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How much can your business borrow from a bank? Part 1

how much can your business borrow from bank | Guide My Growth

When they are deciding whether to give you a loan, there are 2 main things banks want to know:

  • Does your business have enough cash flow to repay the loan every month?
  • Will you be able to do repayments on time?

In a previous post, I gave you an overview of the various sources of funding.

I know many of you are hoping to get a loan from a commercial bank. So today, I will show you some of the ways banks calculate what they are willing to lend to you.

Banks will always look at more than 1 thing. You can do the same calculations to decide whether to put in the time and effort to apply for a loan.

Note: there are other factors that banks also take into consideration that I discuss in this post. Note also that every bank has their own decision-making process.

The starting point

The starting point for a bank will always be your business plan, your business track record, your business financials and your collateral.

If you are just starting a business, it will be very difficult to convince any funder to give you money because you are considered high risk.

It may be better for you to look for other sources of funding, or to reduce your expenses to the extent that you can start your business with limited money.

1. Minimum monthly revenue

Some banks will demand that the business should be making a certain amount of money before you can get a loan. They may also demand that you should have been making this amount for at least one year.

The maximum loan your business can get from banks – in the best case scenario – will be 2 to 3 times your monthly revenue.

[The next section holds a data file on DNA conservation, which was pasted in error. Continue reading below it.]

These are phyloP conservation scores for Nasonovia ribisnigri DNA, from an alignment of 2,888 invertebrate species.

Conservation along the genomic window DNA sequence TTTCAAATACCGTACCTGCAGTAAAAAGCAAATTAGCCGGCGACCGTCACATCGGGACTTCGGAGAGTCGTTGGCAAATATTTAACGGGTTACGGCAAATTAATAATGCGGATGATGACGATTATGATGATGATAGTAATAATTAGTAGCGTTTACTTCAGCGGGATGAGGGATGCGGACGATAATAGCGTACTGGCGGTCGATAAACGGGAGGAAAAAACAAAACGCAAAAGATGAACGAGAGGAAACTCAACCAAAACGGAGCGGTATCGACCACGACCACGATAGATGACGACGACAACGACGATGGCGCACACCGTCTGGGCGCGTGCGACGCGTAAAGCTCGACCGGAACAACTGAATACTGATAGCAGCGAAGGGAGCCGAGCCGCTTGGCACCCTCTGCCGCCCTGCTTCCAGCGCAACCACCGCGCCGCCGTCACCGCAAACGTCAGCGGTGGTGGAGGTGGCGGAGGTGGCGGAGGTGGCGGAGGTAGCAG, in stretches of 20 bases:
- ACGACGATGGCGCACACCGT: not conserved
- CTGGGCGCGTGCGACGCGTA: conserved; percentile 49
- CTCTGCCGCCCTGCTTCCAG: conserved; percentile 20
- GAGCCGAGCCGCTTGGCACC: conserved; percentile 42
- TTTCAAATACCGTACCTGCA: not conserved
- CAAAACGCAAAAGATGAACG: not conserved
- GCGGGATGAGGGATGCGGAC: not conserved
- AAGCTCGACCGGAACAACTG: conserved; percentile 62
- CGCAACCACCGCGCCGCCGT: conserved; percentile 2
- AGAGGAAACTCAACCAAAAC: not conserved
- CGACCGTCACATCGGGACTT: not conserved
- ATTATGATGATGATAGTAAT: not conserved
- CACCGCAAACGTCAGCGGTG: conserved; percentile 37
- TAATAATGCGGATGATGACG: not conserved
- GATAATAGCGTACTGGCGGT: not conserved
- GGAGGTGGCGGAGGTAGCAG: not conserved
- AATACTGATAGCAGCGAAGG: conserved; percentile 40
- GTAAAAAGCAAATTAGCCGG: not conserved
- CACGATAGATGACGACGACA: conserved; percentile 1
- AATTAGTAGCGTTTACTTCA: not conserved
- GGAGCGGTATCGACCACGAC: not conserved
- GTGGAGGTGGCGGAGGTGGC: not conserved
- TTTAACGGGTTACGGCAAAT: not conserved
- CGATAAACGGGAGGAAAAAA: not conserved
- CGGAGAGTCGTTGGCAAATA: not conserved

Note: some funders may give up to 6 times your monthly revenue, but be very, very careful!

The interest they charge you will be so high that it may be better to call them loan sharks. Once they grab you, it is hard to get free from them.

Example: your business has been making USD 20 000 in sales every month. Your maximum loan amount will be USD 40 000 to USD 60 000.

2. Average bank balance

If you have a business account, banks will look at how much cash you usually have in your account.

If your business only has small amounts of cash in the account or if you are always struggling to make payments around the end of the month, you will be considered higher risk as compared to a business that has savings. Higher risk = reduced maximum loan amount.

3. Debt-service coverage ratio (DSCR)

Banks use DSCR to measure how much cash flow your business has to repay the loan. Your DSCR can determine whether your application will be approved. It can also determine the interest rate and the terms that the bank is willing to offer you.

Calculate the DSCR by taking your net operating income for a particular year divided by your debt service in that same year.

    • Net operating income = your sales minus all your expenses.

    • Debt service = the total amount of debt that you repaid or will repay

Banks want to see a DSCR that is at least 1.25 but they may require you to have a higher DSCR if the economy is unstable, if your industry is considered volatile or if your business is small.

Example: in 2019, your business had USD 40 000 in sales and your business expenses were USD 25 000. Meaning that your net operating income was USD 15 000. In 2019, you spent USD 11 000 to repay a loan (principal + interest).  Your DSCR is: $15 000 / $10 000 = 1.36

If your DSCR = 1
It means that your business is making enough money to repay the loan but is not making a profit. The bank will consider you high risk and will likely reject your application.

If your DSCR is less than 1
Forget it. It means your business is not making enough money to repay the loan.

The DSCR can also tell you the maximum loan you should apply for. Calculate this by taking your net operating income and dividing it by 1.25 (the minimum DSCR).

Using the same example as above, your maximum loan is: $15 000 / 1.25 = $12 000. This means that your business can manage a loan of up to USD 12 000.